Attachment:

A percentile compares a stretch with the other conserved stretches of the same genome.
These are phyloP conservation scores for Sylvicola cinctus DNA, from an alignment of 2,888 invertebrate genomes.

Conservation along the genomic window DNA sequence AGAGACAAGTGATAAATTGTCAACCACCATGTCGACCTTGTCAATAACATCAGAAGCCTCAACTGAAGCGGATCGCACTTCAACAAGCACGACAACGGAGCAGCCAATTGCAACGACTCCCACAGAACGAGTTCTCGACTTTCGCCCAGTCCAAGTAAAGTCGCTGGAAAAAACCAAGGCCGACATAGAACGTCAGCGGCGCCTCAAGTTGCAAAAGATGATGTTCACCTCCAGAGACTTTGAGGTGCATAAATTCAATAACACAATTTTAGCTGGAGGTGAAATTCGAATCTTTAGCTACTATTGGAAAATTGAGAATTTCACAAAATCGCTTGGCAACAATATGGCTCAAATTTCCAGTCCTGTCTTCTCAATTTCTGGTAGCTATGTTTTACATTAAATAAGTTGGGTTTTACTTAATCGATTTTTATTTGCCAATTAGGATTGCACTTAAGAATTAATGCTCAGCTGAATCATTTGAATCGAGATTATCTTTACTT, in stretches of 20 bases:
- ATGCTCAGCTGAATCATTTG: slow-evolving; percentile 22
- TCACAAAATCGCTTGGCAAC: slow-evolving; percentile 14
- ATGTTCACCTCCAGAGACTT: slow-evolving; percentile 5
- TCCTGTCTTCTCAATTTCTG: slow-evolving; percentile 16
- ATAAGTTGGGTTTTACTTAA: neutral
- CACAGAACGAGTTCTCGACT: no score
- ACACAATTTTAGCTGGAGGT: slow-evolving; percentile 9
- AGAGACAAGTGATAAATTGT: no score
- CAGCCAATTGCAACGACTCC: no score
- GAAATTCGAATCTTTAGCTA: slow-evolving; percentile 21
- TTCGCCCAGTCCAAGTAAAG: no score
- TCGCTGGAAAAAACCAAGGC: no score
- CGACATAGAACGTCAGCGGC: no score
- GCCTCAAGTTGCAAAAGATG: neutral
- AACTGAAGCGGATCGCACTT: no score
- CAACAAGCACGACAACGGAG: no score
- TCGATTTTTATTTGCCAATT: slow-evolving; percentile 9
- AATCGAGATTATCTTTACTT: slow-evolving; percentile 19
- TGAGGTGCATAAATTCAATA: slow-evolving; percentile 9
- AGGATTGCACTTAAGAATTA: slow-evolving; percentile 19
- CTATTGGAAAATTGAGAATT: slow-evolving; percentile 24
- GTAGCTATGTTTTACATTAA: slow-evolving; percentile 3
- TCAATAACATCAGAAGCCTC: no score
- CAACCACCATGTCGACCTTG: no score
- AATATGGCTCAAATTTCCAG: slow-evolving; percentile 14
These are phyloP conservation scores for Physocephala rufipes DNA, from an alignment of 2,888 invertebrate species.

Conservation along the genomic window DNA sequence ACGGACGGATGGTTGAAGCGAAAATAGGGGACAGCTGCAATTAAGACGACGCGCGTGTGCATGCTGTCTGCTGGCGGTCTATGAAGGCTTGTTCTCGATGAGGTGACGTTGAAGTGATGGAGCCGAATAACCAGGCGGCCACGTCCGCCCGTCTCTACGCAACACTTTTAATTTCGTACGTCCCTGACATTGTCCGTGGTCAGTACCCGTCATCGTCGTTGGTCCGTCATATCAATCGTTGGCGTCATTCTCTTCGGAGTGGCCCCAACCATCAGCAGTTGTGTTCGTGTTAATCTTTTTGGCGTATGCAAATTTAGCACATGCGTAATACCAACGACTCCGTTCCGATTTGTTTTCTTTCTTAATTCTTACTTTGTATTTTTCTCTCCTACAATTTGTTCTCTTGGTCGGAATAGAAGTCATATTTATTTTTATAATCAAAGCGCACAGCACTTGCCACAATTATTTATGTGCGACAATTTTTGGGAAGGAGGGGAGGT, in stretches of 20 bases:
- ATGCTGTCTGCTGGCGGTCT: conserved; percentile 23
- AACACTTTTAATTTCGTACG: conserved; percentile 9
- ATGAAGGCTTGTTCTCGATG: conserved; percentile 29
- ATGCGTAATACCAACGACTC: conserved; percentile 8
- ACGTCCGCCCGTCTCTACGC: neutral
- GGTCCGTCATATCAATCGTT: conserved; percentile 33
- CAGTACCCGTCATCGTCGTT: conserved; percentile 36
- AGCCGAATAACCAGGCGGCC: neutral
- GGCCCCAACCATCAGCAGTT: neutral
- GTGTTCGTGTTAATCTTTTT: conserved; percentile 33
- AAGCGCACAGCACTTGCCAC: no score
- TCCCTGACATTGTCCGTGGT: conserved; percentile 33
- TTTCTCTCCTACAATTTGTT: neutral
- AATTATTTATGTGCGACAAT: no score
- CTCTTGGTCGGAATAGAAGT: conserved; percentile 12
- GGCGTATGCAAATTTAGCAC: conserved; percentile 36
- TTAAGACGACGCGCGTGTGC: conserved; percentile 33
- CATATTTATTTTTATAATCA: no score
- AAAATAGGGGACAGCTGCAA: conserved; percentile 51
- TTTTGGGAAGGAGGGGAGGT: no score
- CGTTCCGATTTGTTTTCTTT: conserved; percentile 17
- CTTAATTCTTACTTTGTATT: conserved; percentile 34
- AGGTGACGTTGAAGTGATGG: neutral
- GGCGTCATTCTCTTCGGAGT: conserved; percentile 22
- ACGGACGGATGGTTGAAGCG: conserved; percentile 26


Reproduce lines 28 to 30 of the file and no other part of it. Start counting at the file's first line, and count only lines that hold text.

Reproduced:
- AATATGGCTCAAATTTCCAG: slow-evolving; percentile 14
These are phyloP conservation scores for Physocephala rufipes DNA, from an alignment of 2,888 invertebrate species.

Conservation along the genomic window DNA sequence ACGGACGGATGGTTGAAGCGAAAATAGGGGACAGCTGCAATTAAGACGACGCGCGTGTGCATGCTGTCTGCTGGCGGTCTATGAAGGCTTGTTCTCGATGAGGTGACGTTGAAGTGATGGAGCCGAATAACCAGGCGGCCACGTCCGCCCGTCTCTACGCAACACTTTTAATTTCGTACGTCCCTGACATTGTCCGTGGTCAGTACCCGTCATCGTCGTTGGTCCGTCATATCAATCGTTGGCGTCATTCTCTTCGGAGTGGCCCCAACCATCAGCAGTTGTGTTCGTGTTAATCTTTTTGGCGTATGCAAATTTAGCACATGCGTAATACCAACGACTCCGTTCCGATTTGTTTTCTTTCTTAATTCTTACTTTGTATTTTTCTCTCCTACAATTTGTTCTCTTGGTCGGAATAGAAGTCATATTTATTTTTATAATCAAAGCGCACAGCACTTGCCACAATTATTTATGTGCGACAATTTTTGGGAAGGAGGGGAGGT, in stretches of 20 bases: